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An aging father (Chishu Ryu) tries to compel his devoted daughter (Setsuko Hara) to marry in Yasujiro Ozu's heartbreaking masterpiece.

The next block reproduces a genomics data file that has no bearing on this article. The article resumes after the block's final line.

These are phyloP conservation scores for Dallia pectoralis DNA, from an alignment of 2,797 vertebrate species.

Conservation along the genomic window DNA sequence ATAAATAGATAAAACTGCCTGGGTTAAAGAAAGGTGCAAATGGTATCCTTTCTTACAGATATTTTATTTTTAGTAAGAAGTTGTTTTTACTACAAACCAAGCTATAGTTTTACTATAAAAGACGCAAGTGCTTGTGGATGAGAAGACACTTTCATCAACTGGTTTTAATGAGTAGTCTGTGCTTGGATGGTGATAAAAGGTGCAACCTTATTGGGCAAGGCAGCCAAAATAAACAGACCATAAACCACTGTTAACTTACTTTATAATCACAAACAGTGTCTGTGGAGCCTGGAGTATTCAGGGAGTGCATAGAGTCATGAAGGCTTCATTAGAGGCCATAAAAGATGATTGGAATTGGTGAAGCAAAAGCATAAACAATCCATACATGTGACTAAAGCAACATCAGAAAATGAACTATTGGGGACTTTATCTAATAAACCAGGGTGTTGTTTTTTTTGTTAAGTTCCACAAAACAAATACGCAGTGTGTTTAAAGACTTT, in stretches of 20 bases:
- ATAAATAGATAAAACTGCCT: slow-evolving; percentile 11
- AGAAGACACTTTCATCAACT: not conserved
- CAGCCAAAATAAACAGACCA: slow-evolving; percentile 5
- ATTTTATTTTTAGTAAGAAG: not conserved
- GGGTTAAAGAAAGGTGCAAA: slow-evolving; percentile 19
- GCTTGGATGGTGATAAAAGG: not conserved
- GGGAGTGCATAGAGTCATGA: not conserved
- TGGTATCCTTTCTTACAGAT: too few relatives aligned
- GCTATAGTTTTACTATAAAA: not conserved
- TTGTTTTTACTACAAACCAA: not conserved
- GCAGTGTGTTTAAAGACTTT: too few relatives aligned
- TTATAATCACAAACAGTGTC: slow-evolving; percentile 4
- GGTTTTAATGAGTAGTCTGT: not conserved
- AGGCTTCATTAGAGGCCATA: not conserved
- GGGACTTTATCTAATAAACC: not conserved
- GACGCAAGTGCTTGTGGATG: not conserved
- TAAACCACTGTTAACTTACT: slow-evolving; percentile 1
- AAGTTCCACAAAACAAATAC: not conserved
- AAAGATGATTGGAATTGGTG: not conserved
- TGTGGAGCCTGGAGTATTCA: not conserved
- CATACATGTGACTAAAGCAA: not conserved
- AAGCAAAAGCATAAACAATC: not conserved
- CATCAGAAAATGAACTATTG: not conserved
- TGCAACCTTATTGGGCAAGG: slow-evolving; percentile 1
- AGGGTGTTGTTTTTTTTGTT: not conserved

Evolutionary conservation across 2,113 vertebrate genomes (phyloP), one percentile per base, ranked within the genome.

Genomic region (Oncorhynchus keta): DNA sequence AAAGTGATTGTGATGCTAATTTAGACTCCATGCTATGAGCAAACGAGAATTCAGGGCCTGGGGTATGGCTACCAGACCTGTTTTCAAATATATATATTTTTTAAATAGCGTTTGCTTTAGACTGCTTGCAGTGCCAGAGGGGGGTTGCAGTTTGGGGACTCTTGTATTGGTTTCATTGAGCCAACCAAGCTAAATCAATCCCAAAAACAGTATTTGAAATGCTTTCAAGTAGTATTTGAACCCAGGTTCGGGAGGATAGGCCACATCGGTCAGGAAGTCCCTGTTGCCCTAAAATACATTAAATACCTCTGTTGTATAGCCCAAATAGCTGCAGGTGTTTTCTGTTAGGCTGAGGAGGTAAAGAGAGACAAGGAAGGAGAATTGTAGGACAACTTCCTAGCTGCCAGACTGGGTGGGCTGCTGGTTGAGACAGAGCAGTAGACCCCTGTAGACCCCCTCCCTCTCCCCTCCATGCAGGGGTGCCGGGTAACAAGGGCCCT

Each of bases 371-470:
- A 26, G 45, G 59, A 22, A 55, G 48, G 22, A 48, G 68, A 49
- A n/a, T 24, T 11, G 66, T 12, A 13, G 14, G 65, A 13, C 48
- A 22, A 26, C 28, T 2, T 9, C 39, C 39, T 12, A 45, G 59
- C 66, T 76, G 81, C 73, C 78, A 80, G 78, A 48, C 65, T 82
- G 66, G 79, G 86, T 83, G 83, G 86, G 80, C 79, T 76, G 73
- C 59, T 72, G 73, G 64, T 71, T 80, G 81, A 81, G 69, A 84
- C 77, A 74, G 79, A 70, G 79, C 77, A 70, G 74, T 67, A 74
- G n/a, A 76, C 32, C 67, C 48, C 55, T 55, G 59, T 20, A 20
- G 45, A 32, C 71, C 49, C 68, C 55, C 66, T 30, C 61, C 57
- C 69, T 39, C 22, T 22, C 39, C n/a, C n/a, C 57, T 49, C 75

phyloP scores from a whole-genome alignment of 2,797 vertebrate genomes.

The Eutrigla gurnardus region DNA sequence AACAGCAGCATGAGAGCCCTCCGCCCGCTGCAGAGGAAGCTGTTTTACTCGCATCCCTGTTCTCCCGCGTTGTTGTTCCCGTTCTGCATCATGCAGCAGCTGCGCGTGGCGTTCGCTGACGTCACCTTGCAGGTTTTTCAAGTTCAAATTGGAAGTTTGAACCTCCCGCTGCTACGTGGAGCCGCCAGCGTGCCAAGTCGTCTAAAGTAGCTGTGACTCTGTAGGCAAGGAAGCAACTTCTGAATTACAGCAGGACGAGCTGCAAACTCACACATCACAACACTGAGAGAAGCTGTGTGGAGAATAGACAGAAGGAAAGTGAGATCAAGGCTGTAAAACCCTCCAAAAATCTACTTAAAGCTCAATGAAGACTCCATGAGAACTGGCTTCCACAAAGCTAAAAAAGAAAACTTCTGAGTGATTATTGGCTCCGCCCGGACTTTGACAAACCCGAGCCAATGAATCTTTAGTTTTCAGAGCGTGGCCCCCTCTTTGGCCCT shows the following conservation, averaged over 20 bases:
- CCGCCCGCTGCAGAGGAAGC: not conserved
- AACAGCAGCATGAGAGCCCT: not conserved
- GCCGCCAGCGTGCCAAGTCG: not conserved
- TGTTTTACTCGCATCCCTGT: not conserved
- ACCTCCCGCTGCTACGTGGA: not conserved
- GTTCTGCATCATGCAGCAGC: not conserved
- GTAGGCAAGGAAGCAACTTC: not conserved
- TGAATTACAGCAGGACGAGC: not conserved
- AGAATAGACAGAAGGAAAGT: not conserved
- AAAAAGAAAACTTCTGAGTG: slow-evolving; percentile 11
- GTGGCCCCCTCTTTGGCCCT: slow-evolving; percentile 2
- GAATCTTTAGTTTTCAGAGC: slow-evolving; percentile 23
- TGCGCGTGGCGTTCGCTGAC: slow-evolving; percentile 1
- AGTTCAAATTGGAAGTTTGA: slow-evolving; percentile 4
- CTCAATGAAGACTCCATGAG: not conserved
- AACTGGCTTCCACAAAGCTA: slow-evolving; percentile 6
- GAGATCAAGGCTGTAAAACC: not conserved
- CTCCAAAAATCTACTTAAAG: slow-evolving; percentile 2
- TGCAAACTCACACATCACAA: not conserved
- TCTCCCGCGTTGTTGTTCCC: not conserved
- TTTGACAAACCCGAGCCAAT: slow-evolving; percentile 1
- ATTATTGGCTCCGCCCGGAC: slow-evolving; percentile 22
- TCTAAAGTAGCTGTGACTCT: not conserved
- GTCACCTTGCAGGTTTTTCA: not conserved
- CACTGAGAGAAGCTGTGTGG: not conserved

Ozu specialist Roger Greenspun called Late Spring "the most beautiful Ozu movie I know," and Ozuphile Wim Wenders singled it out as his favourite Japanese film of all time. A young woman (Setsuko Hara) who lives with her widowed father (Chishu Ryu) refuses several marriage offers so that she can keep him company. Determined that she will wed, he lets her think that he plans to remarry. The final sequences deliver a series of delicately calibrated blows to the heart. Hara made her debut for Ozu in Late Spring, initiating one of the cinema's greatest creative partnerships — one that would last until Ozu's death in 1963, following which Hara retired from films altogether. "Ozu's films might well have been somewhat different without [Hara]. He himself said that he could no more write a script without knowing who was going to play a part than an artist could paint a picture without knowing what color to use. The subtle shades and radiant hues of Setsuko Hara not only fit but in a way contrived the characters that Ozu created" (Donald Richie).